Monthly Archives: April 2016

Off off-campus


Sometimes I feel like it should say “abandon all hope ye who enter here”. But there’s an awesome dog park to the left of this sign.

My office is off campus. Like, really  off campus. We jokingly call it Harvard West. Our building is in Somerville at the very end of Inner Belt Road, which I just learned has its own Wikipedia page.  We share a floor with the contractors responsible for the Green Line extension of the MBTA, and upstairs is a waste management company. And there we are, the off-site storage and offices for some of the departments of the Harvard Art Museums.

During the Art Museums’ major renovations, completed in fall of 2014, the entire staff worked at 200 IBR. As construction progressed, it became clear that not everyone could move back to 32 Quincy Street, across from Harvard Yard, because the new museum has even less office space than the old one. Museum Archives, Communications, a good portion of Collections Management, and we, the Sardis Expedition, did not return to Cambridge. Don’t get me wrong..I love the new Renzo Piano building, and the galleries are gorgeous. But I have to admit it is very difficult for those of us in IBR to feel like a real part of the museum.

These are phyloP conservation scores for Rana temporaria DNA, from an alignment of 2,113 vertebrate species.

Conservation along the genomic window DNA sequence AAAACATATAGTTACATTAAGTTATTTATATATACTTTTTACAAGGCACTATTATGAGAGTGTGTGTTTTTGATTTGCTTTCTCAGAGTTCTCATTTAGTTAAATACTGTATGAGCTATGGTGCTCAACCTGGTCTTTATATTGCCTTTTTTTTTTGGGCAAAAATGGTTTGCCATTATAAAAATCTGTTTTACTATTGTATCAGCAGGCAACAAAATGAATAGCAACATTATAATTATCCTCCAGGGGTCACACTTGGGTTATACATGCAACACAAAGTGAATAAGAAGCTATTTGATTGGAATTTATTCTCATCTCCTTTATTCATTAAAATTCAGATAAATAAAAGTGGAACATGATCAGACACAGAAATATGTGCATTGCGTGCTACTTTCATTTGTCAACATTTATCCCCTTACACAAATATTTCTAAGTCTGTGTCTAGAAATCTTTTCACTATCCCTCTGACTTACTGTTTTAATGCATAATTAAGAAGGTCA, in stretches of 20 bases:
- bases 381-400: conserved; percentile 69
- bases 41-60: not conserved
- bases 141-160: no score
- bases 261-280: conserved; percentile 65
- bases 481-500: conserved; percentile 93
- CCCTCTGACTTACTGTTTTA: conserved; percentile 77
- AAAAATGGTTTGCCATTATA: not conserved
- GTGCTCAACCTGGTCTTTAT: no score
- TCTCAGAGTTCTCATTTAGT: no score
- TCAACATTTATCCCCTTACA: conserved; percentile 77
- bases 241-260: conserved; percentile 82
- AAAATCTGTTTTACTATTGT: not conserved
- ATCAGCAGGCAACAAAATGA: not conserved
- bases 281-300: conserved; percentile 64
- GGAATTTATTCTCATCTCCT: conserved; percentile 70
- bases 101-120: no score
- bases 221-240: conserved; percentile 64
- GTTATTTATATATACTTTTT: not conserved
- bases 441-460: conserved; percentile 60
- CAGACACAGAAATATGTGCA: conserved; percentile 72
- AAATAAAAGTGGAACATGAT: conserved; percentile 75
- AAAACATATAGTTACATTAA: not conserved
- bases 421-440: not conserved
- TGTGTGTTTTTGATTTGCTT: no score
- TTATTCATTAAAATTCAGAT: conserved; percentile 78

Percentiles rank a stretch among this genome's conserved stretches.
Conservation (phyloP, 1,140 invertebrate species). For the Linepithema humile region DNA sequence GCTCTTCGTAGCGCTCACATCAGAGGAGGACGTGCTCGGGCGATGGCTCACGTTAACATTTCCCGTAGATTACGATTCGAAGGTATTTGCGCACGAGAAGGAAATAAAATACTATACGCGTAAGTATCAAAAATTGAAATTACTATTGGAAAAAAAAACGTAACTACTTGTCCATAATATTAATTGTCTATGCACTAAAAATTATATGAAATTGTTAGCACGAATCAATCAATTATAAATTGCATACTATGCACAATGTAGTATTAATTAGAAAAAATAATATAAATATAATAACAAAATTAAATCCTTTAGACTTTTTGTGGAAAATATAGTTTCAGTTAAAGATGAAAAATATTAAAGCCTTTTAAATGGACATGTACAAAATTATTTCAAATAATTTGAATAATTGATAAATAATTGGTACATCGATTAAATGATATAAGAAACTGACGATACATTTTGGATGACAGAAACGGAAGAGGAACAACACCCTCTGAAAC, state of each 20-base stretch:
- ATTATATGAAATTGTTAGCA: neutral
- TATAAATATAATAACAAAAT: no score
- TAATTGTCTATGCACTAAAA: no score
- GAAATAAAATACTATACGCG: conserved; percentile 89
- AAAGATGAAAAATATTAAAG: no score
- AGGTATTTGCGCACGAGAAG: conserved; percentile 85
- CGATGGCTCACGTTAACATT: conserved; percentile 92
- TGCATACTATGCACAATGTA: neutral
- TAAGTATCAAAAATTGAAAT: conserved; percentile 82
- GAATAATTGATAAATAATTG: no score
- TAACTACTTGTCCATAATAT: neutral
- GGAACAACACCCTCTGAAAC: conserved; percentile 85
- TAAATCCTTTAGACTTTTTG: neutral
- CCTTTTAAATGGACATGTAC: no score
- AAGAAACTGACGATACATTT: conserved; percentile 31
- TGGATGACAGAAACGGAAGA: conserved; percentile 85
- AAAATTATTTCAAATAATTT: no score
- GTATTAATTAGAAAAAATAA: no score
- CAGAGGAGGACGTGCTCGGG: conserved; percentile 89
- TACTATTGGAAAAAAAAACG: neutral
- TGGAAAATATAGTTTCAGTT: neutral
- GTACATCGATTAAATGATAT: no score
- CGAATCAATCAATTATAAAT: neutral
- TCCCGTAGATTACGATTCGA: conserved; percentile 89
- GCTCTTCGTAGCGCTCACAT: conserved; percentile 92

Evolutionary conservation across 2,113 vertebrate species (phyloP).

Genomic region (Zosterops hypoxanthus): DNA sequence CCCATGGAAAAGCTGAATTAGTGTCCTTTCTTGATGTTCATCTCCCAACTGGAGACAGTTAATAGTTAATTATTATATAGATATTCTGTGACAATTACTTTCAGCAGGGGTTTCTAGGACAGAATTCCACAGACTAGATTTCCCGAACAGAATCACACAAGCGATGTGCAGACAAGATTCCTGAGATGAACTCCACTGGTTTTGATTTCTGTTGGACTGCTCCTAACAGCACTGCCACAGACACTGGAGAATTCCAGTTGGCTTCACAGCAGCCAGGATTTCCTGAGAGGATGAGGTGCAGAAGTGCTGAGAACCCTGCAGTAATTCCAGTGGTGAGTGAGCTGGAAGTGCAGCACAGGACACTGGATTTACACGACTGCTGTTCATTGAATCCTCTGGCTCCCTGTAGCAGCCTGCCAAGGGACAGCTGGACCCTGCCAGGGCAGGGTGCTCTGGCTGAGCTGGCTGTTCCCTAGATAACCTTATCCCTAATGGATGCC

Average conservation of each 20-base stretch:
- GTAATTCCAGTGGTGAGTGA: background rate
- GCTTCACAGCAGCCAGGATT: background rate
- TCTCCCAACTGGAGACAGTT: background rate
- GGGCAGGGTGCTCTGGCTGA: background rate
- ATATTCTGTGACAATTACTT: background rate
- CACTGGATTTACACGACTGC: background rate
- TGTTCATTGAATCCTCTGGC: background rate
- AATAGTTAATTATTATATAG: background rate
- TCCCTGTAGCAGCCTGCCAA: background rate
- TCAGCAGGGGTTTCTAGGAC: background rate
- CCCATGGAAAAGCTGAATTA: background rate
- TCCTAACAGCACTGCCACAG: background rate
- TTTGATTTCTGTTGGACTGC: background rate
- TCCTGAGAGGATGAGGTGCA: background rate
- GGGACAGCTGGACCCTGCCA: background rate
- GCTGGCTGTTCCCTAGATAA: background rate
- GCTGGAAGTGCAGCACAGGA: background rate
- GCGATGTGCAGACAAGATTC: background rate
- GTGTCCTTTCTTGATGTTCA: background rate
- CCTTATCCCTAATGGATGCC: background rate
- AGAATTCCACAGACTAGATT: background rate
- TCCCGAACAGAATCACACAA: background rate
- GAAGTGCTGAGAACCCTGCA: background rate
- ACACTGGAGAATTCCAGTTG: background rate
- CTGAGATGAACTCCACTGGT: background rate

Our building is at the very end of a long road through an industrial park, a solid 15 minute walk from the closest bus stop, with questionable sidewalks, a fairly sketchy tunnel underneath the commuter rail, and lots of large truck traffic. There is an hourly shuttle run by the museum for staff and visiting researchers that goes door to door, but if you miss one, you’ve got a full hour before the next. It’s hard to get student workers willing to come all the way out to us. They can’t work between classes…it just takes too long to go back and forth.

But for Sardis, an archaeological expedition that, historically, has been included with the Fogg Museum, is in an odd place. We’re really our own thing. We don’t have objects in the galleries, we rarely have academic programming at the museum, other than a biannual lecture by our director. In all honesty, most museum employees, especially new hires, have no idea we exist. We actually spend more time interacting with the Classics and History of Art departments. It is our office location, however, which presents a huge obstacle for us to raise our profile at the University. And I’m not sure how to fix it, other than moving back to campus. Networking is incredibly difficult, spontaneous run-ins with professors, students, or visitors cannot happen.